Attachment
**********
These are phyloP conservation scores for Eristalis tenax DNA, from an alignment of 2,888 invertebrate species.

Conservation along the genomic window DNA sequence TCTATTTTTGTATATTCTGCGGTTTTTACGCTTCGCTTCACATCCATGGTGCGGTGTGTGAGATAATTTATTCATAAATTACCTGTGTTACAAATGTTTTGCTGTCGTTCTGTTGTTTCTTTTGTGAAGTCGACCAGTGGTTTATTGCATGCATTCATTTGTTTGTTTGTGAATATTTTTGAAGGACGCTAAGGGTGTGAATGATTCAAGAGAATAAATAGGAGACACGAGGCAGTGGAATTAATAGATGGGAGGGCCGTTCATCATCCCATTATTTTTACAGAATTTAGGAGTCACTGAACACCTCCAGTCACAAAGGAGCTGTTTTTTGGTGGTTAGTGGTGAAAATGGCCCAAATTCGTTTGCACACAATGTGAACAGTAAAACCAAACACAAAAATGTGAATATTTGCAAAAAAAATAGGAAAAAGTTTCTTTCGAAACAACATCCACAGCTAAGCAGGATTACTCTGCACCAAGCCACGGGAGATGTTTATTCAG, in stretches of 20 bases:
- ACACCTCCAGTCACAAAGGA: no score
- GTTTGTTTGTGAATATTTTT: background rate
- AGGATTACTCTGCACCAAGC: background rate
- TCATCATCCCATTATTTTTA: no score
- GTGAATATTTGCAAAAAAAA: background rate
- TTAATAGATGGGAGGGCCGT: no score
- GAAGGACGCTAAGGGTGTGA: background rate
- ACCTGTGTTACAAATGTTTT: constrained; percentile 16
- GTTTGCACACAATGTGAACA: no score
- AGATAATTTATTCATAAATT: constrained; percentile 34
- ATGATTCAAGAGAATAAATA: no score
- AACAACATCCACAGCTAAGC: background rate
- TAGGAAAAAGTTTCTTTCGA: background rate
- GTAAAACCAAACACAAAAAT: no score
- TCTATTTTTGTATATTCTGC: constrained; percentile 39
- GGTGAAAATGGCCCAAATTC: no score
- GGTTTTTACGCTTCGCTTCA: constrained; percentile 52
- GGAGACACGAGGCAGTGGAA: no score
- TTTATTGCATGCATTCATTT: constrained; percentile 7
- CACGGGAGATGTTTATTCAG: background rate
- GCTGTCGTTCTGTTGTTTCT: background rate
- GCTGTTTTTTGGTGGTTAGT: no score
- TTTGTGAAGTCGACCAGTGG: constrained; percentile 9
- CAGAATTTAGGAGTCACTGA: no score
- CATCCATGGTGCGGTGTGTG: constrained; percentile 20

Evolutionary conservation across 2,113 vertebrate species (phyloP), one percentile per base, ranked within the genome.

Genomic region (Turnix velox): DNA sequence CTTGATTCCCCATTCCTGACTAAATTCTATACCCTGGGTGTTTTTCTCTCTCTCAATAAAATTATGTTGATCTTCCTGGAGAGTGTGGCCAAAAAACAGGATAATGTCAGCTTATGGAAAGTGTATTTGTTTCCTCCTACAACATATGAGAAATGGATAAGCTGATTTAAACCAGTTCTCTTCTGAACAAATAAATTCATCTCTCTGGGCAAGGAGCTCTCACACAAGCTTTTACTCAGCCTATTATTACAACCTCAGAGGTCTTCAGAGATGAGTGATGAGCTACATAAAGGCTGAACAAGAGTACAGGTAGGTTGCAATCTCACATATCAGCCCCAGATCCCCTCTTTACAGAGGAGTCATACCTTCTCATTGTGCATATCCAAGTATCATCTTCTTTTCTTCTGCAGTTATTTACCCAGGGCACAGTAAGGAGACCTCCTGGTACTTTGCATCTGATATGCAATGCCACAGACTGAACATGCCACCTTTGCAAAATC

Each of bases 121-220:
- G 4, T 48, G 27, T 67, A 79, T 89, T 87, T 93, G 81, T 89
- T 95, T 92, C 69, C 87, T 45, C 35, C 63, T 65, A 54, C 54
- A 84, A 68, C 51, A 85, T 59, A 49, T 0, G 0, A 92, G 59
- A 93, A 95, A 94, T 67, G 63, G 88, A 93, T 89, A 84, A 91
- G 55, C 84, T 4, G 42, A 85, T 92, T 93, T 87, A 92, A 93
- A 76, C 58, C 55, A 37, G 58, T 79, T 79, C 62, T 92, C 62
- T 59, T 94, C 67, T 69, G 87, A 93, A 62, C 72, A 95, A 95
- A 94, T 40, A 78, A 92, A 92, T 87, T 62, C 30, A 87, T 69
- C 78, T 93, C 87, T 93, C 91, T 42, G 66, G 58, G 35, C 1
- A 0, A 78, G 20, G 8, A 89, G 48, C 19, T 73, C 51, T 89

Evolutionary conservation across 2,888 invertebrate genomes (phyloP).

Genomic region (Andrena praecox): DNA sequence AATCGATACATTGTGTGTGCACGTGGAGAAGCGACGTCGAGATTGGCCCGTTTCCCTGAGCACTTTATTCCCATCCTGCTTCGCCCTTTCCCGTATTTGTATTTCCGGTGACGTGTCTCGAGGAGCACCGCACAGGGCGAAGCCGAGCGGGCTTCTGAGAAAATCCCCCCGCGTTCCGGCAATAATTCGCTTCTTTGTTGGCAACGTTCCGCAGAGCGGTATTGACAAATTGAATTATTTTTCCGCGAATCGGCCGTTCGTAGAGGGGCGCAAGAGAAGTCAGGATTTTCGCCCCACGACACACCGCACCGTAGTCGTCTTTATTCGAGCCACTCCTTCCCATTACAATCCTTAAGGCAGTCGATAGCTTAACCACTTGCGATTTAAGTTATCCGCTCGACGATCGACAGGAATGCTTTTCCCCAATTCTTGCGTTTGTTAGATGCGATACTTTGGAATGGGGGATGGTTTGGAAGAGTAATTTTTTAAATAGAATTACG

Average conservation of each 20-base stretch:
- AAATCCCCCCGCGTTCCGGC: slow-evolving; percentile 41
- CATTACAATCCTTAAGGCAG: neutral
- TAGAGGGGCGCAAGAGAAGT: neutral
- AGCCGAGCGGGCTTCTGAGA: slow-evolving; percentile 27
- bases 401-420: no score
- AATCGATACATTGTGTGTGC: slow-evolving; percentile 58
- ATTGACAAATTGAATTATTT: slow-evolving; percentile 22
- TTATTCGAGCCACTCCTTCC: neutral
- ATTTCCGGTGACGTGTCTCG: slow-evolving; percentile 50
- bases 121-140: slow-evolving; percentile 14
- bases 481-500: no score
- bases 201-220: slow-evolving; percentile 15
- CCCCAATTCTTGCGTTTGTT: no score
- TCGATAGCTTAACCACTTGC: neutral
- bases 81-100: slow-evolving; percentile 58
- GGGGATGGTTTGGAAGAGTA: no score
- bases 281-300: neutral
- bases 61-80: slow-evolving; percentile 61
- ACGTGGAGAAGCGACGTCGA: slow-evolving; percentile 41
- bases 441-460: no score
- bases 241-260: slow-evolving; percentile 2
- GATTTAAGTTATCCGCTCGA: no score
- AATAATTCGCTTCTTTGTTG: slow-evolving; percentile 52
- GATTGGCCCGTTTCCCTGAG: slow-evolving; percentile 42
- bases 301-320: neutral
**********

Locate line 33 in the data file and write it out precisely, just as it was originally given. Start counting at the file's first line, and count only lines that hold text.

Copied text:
- A 84, A 68, C 51, A 85, T 59, A 49, T 0, G 0, A 92, G 59